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How to Determine if ScrollView, List is Currently Scrolling in SwiftUI

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Determining whether a scrollable control (ScrollView, List) is in a scrolling state is important in some scenarios. For example, in SwipeCell, it is necessary to automatically close already opened swipe menus when a scrollable component starts scrolling. Unfortunately, SwiftUI does not provide an API for this. This article will introduce several methods for obtaining the current scrolling state in SwiftUI, each with its own advantages and limitations.

https://cdn.fatbobman.com/isScrolling_2022-09-12_10.26.06.2022-09-12%2010_28_09.gif

Method 1: Introspect

The code for this section can be found here.

In UIKit (AppKit), developers can obtain the current scroll state through the Delegate method, primarily relying on the following three methods:

  • scrollViewDidScroll(_ scrollView: UIScrollView)

    This method is called when scrolling begins.

  • scrollViewDidEndDecelerating(_ scrollView: UIScrollView)

    This method is called when scrolling decelerates and stops after the user’s finger has left the scrollable area.

  • scrollViewDidEndDragging(_ scrollView: UIScrollView, willDecelerate decelerate: Bool)

    This method is called when the user’s finger is lifted and dragging ends.

In SwiftUI, many view controls are secondary packages of UIKit (AppKit) controls. Therefore, we can use the way of accessing the underlying UIKit control (using Introspect) to achieve the requirements in this article.

Swift
final class ScrollDelegate: NSObject, UITableViewDelegate, UIScrollViewDelegate {
    var isScrolling: Binding<Bool>?

    func scrollViewDidScroll(_ scrollView: UIScrollView) {
        if let isScrolling = isScrolling?.wrappedValue,!isScrolling {
            self.isScrolling?.wrappedValue = true
        }
    }

    func scrollViewDidEndDecelerating(_ scrollView: UIScrollView) {
        if let isScrolling = isScrolling?.wrappedValue, isScrolling {
            self.isScrolling?.wrappedValue = false
        }
    }

    // When the user slowly drags the scrollable control, decelerate is false after the user releases their finger, so the scrollViewDidEndDecelerating method is not called.
    func scrollViewDidEndDragging(_ scrollView: UIScrollView, willDecelerate decelerate: Bool) {
        if !decelerate {
            if let isScrolling = isScrolling?.wrappedValue, isScrolling {
                self.isScrolling?.wrappedValue = false
            }
        }
    }
}

extension View {
    func scrollStatusByIntrospect(isScrolling: Binding<Bool>) -> some View {
        modifier(ScrollStatusByIntrospectModifier(isScrolling: isScrolling))
    }
}

struct ScrollStatusByIntrospectModifier: ViewModifier {
    @State var delegate = ScrollDelegate()
    @Binding var isScrolling: Bool
    func body(content: Content) -> some View {
        content
            .onAppear {
                self.delegate.isScrolling = $isScrolling
            }
            // Support ScrollView and List at the same time.
            .introspectScrollView { scrollView in
                scrollView.delegate = delegate
            }
            .introspectTableView { tableView in
                tableView.delegate = delegate
            }
    }
}

Call method:

Swift
struct ScrollStatusByIntrospect: View {
    @State var isScrolling = false
    var body: some View {
        VStack {
            Text("isScrolling: \(isScrolling1 ? "True" : "False")")
            List {
                ForEach(0..<100) { i in
                    Text("id:\(i)")
                }
            }
            .scrollStatusByIntrospect(isScrolling: $isScrolling)
        }
    }
}

Advantages of solution one

  • Accurate
  • Timely
  • Low system burden

Disadvantages of solution one

  • Poor backward compatibility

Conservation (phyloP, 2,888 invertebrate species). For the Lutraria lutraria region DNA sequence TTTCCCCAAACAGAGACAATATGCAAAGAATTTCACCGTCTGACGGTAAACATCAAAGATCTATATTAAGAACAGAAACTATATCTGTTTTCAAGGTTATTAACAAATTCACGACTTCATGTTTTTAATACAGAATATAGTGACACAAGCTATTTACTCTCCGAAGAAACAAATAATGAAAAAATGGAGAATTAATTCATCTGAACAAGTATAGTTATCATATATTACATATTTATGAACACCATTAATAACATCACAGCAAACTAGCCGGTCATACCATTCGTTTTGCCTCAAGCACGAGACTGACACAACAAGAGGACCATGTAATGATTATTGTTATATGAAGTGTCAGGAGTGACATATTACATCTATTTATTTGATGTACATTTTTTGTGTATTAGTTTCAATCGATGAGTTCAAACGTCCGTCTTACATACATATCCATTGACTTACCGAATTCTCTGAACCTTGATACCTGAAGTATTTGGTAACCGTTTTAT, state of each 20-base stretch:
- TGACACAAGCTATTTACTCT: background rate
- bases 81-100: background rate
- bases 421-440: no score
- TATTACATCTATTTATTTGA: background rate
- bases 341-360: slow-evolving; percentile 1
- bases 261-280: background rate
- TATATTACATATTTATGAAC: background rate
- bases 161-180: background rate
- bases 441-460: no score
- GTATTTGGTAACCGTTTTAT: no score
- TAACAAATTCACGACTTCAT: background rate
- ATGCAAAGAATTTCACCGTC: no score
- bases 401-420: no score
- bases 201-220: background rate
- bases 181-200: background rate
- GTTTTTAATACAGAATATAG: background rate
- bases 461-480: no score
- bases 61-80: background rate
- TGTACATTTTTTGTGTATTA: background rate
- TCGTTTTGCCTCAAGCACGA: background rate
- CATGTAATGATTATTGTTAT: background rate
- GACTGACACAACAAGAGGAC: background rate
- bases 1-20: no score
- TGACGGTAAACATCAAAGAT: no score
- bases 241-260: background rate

SwiftUI may change the internal implementation of controls at any time, and this has happened several times. Currently, the internal implementation of SwiftUI is becoming more like UIKit (AppKit), for example, the method introduced in this section has been invalid in SwiftUI 4.0.

Method two: Runloop

I first came into contact with Runloop when I was learning Combine, and it wasn’t until I found that the closure of Timer was not called as expected that I had some understanding of it.

Runloop is an event processing loop. When there is no event, Runloop enters a sleep state, and when there is an event, Runloop calls the corresponding handler.

Runloop is bound to threads. When the application starts up, the main thread’s Runloop is automatically created and started.

Runloop has multiple modes, and it only runs under one mode. If you want to switch modes, you must first exit the loop and then re-enter with a new mode.

In most cases, Runloop is in the kCFRunLoopDefaultMode (default) mode. When scrollable controls are in scrolling state, to ensure scrolling efficiency, the system switches Runloop to the UITrackingRunLoopMode (tracking) mode.

This section uses the above characteristics and creates TimerPublishers bound to different Runloop modes to implement judgment of scrolling status.

Swift
final class ExclusionStore: ObservableObject {
    @Published var isScrolling = false
    // When the Runloop is in the default (kCFRunLoopDefaultMode) mode, a time signal will be sent every 0.1 seconds.
    private let idlePublisher = Timer.publish(every: 0.1, on: .main, in: .default).autoconnect()
    // When the Runloop is in the tracking (UITrackingRunLoopMode) mode, a time signal will be sent every 0.1 seconds.
    private let scrollingPublisher = Timer.publish(every: 0.1, on: .main, in: .tracking).autoconnect()

    private var publisher: some Publisher {
        scrollingPublisher
            .map { _ in 1 } // Send 1 when scrolling
            .merge(with:
                idlePublisher
                    .map { _ in 0 } // Send 0 when not scrolling
            )
    }

    var cancellable: AnyCancellable?

    init() {
        cancellable = publisher
            .receive(on: DispatchQueue.main)
            .sink(receiveCompletion: { _ in }, receiveValue: { output in
                guard let value = output as? Int else { return }
                if value == 1,!self.isScrolling {
                    self.isScrolling = true
                }
                if value == 0, self.isScrolling {
                    self.isScrolling = false
                }
            })
    }
}

struct ScrollStatusMonitorExclusionModifier: ViewModifier {
    @StateObject private var store = ExclusionStore()
    @Binding var isScrolling: Bool
    func body(content: Content) -> some View {
        content
            .environment(\.isScrolling, store.isScrolling)
            .onChange(of: store.isScrolling) { value in